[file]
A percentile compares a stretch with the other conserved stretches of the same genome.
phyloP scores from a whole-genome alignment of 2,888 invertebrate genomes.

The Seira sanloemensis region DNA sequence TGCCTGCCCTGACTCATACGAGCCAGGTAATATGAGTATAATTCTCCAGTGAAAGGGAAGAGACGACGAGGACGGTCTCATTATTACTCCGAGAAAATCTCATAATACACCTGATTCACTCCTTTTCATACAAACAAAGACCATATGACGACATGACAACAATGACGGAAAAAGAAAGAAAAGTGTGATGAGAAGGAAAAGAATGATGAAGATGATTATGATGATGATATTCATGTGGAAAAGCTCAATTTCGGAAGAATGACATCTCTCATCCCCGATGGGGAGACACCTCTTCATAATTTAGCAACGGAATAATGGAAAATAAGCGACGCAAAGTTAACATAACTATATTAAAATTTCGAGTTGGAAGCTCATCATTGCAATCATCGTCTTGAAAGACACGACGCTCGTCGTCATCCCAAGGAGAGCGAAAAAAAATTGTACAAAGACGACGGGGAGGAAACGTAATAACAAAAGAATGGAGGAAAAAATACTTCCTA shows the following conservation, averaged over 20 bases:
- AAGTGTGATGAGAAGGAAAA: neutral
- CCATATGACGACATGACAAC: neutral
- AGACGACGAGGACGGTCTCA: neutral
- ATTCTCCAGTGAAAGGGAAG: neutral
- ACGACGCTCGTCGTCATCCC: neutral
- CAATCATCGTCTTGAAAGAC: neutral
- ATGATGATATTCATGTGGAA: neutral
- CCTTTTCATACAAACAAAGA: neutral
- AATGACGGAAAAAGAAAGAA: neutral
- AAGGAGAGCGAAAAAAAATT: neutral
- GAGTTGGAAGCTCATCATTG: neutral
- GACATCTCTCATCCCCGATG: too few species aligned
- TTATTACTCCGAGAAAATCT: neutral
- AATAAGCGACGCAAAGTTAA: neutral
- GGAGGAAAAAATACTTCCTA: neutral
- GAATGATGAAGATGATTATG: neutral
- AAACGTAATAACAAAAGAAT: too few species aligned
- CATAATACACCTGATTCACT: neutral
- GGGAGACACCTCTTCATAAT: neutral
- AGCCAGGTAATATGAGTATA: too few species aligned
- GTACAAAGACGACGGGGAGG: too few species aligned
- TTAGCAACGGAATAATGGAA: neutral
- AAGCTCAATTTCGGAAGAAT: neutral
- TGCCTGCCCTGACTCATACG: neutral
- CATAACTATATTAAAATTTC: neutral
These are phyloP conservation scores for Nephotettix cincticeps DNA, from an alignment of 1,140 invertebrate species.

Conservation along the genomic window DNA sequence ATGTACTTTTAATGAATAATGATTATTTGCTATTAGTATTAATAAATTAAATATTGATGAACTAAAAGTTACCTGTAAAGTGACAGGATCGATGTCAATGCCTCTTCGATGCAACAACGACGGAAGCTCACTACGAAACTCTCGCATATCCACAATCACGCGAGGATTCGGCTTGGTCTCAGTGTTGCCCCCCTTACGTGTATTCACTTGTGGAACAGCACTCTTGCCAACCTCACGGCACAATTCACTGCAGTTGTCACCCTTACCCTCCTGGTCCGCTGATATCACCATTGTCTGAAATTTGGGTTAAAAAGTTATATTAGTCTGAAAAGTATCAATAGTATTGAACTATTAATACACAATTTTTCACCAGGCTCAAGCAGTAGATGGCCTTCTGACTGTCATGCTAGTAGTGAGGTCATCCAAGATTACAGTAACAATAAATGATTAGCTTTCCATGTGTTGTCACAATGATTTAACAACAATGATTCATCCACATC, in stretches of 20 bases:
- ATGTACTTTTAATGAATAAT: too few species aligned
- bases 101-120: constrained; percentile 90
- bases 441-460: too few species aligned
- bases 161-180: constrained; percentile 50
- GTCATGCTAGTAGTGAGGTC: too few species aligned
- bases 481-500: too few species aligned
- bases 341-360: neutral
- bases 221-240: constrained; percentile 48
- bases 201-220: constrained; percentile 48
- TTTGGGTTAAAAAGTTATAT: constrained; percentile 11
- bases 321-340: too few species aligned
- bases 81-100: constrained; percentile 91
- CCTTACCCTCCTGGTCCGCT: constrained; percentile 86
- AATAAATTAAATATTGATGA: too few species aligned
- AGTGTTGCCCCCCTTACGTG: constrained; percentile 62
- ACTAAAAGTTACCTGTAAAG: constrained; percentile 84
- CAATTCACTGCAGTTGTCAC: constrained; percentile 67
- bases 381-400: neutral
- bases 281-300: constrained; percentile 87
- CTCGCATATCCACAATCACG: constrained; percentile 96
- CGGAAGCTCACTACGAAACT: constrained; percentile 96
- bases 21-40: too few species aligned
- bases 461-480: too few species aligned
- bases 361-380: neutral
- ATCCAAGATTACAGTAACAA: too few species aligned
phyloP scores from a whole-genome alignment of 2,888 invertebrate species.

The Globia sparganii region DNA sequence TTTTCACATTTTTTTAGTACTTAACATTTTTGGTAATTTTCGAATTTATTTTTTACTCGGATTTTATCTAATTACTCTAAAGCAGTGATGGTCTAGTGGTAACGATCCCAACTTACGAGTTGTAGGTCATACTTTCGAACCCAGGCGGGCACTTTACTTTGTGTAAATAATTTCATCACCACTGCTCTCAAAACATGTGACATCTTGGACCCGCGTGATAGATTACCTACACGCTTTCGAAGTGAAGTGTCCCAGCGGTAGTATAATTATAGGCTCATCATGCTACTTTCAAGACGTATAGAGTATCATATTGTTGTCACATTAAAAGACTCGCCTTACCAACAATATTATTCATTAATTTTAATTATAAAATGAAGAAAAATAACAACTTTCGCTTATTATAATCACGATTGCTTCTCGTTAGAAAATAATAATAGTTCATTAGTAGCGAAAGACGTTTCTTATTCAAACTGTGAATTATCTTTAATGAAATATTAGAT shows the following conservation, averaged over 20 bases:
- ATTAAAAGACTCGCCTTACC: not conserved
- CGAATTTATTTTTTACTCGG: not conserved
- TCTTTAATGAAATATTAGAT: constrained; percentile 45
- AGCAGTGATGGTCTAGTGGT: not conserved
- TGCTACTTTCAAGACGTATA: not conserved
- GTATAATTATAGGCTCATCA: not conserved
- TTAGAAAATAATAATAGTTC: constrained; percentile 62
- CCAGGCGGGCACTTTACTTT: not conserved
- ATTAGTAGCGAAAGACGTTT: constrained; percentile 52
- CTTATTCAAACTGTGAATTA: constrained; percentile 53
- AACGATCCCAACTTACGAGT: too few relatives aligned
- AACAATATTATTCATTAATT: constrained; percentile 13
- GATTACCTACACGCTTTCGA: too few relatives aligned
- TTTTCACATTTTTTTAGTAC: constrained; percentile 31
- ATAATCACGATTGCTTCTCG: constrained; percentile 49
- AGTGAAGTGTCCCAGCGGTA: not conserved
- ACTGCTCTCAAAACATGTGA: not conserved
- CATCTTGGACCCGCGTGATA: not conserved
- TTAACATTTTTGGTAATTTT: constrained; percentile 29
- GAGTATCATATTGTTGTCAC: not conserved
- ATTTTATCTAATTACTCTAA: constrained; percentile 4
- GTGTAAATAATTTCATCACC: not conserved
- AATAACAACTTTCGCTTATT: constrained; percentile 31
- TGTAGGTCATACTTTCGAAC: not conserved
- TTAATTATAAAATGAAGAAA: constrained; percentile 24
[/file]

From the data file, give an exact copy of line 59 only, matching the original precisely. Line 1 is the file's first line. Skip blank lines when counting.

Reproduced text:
- CGAATTTATTTTTTACTCGG: not conserved